I well remember the 1967 Ryder Cup matches at the Champions Golf Club in Houston for several reasons, a couple of them having nothing to do with golf!
I’d had a very successful series of matches in the 1965 Ryder Cup played at Royal Birkdale, so I was looking forward to another encounter, particularly as it was to be played at the new club jointly owned by Jack Burke and Jimmy Demaret. I’d heard that they’d bought hundreds of acres 30 miles outside Houston on which to build their own club. Most of their friends thought they’d gone mad. Hundreds of acres of scrub and swamp, infested with mosquitos and all sorts of other creepy-crawlies. What on earth were they doing? I knew them both, neither was stupid, so I was anxious to see how it had turned out.
The clubhouse appeared to be one huge building and not much else, but once inside what a difference. At that time it was one of the best facilities I had seen in the golfing world.
The captain of the U.S. team was Ben Hogan, someone I’d corresponded with on a couple of occasions and for whom I had great respect. I found him an interesting man with one or two complexes, which, I was later told, were perhaps due to the fact that he had not gone to university so felt that he lacked a certain degree of education. I don’t think he ever realized that he had become one of the most elegant and erudite sportsmen in the world at that time.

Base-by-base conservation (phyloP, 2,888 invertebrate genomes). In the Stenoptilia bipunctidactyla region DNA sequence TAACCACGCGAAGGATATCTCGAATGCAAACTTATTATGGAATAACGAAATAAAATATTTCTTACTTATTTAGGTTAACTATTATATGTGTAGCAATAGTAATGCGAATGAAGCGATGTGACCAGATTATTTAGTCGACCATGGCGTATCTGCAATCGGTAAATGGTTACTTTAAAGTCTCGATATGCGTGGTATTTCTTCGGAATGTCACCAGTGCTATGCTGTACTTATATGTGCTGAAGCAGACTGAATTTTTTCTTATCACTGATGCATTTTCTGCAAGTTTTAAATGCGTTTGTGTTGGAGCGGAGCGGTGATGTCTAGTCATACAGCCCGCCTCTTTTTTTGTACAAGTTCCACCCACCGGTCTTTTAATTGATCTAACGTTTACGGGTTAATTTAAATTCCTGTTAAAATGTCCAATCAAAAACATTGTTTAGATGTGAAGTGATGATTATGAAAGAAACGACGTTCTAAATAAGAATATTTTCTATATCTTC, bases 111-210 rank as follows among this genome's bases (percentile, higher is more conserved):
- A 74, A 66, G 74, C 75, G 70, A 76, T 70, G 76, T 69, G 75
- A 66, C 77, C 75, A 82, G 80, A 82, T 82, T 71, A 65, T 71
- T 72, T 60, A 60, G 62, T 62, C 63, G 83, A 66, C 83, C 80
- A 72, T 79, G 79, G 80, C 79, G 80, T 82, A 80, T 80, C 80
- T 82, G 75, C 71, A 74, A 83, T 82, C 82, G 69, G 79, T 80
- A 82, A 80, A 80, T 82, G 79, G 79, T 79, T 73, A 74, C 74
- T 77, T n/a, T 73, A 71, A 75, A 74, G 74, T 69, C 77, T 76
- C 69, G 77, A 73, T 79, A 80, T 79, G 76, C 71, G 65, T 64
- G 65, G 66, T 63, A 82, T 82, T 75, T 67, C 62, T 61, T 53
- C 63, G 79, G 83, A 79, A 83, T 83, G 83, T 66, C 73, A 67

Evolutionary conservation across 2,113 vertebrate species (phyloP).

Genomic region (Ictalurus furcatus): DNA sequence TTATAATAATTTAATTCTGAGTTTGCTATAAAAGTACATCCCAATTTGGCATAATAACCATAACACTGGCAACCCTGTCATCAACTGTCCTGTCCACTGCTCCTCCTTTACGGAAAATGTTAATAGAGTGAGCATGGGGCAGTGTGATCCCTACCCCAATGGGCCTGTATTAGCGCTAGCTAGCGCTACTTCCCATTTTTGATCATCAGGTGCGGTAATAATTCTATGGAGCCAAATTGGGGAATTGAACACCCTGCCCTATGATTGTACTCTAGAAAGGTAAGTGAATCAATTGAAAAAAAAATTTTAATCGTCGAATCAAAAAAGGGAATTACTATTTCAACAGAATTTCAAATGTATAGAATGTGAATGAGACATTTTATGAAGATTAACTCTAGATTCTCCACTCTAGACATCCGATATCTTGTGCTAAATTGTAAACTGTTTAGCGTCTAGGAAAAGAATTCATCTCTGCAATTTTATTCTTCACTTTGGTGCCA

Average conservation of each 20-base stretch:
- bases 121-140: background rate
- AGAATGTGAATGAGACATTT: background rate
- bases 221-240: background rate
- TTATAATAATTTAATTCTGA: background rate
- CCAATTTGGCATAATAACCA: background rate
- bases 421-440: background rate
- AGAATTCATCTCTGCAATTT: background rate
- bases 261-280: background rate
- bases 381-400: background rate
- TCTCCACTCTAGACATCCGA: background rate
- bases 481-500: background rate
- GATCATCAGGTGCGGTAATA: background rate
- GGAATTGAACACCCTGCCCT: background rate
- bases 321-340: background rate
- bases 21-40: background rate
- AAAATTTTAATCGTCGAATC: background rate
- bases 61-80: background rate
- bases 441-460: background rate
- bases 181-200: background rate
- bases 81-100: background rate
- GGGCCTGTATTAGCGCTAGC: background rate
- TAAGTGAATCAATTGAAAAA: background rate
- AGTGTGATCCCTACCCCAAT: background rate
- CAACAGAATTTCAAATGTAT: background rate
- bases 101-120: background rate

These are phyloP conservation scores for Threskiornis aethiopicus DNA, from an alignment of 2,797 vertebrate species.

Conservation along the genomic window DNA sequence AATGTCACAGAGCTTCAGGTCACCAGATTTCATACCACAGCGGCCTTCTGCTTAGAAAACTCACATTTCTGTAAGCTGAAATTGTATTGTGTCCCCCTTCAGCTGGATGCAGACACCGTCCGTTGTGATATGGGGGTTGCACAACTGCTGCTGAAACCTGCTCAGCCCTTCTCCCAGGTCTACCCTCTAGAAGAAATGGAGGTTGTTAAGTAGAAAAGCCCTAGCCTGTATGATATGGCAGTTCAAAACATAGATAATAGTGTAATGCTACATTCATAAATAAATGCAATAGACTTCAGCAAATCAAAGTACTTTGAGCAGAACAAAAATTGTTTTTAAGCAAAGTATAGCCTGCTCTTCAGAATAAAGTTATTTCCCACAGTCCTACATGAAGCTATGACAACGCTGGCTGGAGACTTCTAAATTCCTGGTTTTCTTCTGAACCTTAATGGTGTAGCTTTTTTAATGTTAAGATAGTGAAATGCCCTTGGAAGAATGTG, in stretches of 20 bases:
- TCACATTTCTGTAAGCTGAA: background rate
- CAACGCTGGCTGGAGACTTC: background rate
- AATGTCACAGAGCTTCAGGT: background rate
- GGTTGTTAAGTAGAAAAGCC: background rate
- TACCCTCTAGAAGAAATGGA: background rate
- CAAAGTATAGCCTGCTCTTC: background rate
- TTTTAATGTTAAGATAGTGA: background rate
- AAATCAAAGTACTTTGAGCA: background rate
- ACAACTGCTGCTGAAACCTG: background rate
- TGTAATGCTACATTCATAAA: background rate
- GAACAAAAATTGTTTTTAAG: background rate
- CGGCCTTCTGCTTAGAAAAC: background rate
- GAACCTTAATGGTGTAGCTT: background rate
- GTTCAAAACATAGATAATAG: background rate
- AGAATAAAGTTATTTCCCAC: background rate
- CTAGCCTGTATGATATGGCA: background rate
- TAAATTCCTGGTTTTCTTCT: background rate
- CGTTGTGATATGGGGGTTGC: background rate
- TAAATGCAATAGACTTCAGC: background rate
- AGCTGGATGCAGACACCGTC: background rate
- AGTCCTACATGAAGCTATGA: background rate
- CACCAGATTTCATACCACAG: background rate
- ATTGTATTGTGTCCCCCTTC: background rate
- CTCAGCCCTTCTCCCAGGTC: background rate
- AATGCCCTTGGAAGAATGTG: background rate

The opening ceremony began with hundreds, not thousands, of spectators. The flags were raised and our captain, Dai Rees, announced Great Britain’s team. “And now may I introduce so and so, who has just won such and such…” All relatively minor competitions compared with the mighty tournaments being played in the United States. All this was met with relatively polite applause.
Then it was Hogan’s turn. He gestured for his team to rise and said simply, “Ladies and gentlemen, may I introduce the finest golfers in the world.” Whether we admitted it at the time, we all felt rather deflated.
There seemed at that time a slight feeling of animosity between Hogan and Arnold Palmer. Perhaps it was professional jealousy. Hogan had pretty well had his time, and brilliant as he was, it didn’t compare to the razzmatazz Palmer had created. Palmer also had a new toy, a fantastic airplane that he delighted in flying over the golf course, twisting and turning to the delight of the spectators and his teammates. Well, all but one: Ben Hogan. The story goes that after landing and journeying back to the course, Palmer enquired as to whom he would be playing with the next day, to which Hogan reputedly snapped back, “I’m not sure you’ll be playing at all.”
One of my good friends was Doug Sanders, who was on the U.S. team. Hogan caught us knocking a few balls about together when nobody else was around and he nearly blew a gasket, suggesting Doug should not fraternize with the enemy.
The end result was a win for the United States, 23½ to 8½—a thrashing! No one could deny that. Even Captain Rees, an ever-affable chap, could not raise a smile. But many of the matches were close so from that point of view it wasn’t a total humiliation.
I played only one more Ryder Cup, in 1969 at Royal Birkdale, then retired from international play aged 38. The Ryder Cup and the game of golf have brought the Alliss family some pain over the years but also a great deal of joy and so many fond memories.